Dark Fire : Winner of the Ellis Peters Historical Dagger 2005
It's 1540, three years after Shardlake was commissioned by Cromwell to investigate the murders at Scarnsea monastery. It is the hottest summer of the sixteenth century. Shardlake is trying to keep a low profile, believing himself to be out of favour with Thomas Cromwell while at the same time maintaining his London-based legal practice. He has been pulled, against his better judgement, into defending Elizabeth Wentworth, charged with murdering her cousin. But Elizabeth refuses to plead either guilty or not guilty. The penalty for not pleading is to be crushed under a weight until you plead or die. Shardlake is powerless to help the girl yet she is suddenly granted a reprieve - courtesy of Cromwell. The cost of the reprieve to Shardlake is two weeks once again in the service of Cromwell. Cromwell, however, is no longer the triumphant, irresistible force he once was, not least because of the ill-fated marriage he arranged for the King with Anne of Cleves. Cromwell is running out of options, but he has one more card to play: Greek Fire, an ancient weapon considered lost long ago, which has turned up again in the hands of two alchemist brothers. This is the kind of gift to guarantee the King's favour, it is also the kind of gift that people kill for. . .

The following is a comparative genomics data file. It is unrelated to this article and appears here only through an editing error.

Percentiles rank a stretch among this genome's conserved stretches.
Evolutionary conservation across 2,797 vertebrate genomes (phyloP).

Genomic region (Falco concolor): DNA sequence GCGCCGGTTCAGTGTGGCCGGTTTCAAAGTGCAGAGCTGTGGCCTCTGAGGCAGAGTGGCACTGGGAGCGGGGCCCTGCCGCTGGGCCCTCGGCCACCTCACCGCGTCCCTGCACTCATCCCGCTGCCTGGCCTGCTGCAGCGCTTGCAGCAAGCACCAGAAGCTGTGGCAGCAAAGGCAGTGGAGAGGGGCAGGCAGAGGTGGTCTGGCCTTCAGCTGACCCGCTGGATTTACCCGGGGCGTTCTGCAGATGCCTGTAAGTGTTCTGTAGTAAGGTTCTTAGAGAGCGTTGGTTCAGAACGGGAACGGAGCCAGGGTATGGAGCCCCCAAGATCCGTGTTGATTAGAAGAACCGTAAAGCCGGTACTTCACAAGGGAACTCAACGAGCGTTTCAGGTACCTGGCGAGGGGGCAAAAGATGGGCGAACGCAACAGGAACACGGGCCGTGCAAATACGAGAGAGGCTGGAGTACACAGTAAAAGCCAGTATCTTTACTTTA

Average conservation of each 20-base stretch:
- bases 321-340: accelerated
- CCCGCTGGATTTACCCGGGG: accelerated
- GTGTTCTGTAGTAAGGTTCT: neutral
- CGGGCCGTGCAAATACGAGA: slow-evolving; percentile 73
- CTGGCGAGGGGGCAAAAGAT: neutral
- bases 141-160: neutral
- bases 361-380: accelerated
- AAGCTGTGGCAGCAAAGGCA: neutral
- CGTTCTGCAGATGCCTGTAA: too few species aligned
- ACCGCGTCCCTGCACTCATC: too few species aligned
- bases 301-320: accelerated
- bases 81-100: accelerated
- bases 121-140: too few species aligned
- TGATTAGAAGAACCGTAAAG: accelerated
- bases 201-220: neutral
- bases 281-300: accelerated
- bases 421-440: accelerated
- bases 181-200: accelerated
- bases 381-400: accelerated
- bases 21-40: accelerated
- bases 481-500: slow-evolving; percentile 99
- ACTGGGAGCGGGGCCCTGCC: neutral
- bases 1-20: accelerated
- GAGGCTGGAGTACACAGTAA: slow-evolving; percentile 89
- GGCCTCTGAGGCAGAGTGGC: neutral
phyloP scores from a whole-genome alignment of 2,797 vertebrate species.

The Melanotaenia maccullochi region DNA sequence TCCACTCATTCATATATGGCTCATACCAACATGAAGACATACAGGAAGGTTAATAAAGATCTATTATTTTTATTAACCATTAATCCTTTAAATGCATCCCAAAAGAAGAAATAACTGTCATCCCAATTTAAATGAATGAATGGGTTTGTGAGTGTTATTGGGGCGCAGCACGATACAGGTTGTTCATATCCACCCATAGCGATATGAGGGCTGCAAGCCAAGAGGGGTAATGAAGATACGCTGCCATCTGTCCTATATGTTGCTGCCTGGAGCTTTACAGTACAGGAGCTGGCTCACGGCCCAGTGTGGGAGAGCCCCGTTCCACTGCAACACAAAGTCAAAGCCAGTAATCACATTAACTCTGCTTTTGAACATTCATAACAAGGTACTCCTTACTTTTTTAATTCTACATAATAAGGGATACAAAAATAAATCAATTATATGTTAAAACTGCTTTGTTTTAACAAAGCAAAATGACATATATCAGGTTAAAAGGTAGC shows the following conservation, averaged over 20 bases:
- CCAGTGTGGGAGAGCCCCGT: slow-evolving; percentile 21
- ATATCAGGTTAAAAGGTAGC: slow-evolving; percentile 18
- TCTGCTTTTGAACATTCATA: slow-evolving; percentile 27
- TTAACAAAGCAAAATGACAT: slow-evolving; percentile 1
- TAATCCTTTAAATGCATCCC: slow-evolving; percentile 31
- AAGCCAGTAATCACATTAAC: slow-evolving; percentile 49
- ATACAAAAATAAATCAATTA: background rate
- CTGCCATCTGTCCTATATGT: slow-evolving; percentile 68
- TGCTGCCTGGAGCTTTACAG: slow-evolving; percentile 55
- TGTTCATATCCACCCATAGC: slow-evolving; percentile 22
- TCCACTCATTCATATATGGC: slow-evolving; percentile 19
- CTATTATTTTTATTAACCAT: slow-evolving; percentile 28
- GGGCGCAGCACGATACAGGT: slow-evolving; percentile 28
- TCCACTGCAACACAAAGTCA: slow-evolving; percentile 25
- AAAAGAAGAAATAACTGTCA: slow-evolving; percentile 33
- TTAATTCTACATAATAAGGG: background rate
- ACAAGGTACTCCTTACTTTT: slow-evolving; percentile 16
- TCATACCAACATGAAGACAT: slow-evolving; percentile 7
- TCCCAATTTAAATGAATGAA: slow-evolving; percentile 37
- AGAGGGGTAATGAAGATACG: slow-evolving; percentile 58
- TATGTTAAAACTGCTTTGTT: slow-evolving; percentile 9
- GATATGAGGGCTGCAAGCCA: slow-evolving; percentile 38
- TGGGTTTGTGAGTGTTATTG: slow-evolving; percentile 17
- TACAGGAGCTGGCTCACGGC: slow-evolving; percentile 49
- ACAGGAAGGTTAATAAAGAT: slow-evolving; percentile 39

- Paperback | 608 pages
- 112 x 176 x 44mm | 322.05g
- 01 Apr 2011
- Pan MacMillan
- Pan Books
- London, United Kingdom
C. J. Sansom's highly atmospheric and well-crafted sixteenth-century thriller... vividly describes the turbidity of Tudor London. (Jasper Fforde) C. J. Sansoms highly atmospheric and well-crafted sixteenth-century thriller... vividly describes the turbidity of Tudor London. (Jasper Fforde) C. J. Sansomas highly atmospheric and well-crafted sixteenth-century thriller... vividly describes the turbidity of Tudor London. (Jasper Fforde)
About C. J. Sansom
C.J Sansom was educated at Birmingham University, where he took a BA then a Ph.D. in history. GREEK FIRE is his second novel, following on from his remarkable debut, DISSOLUTION.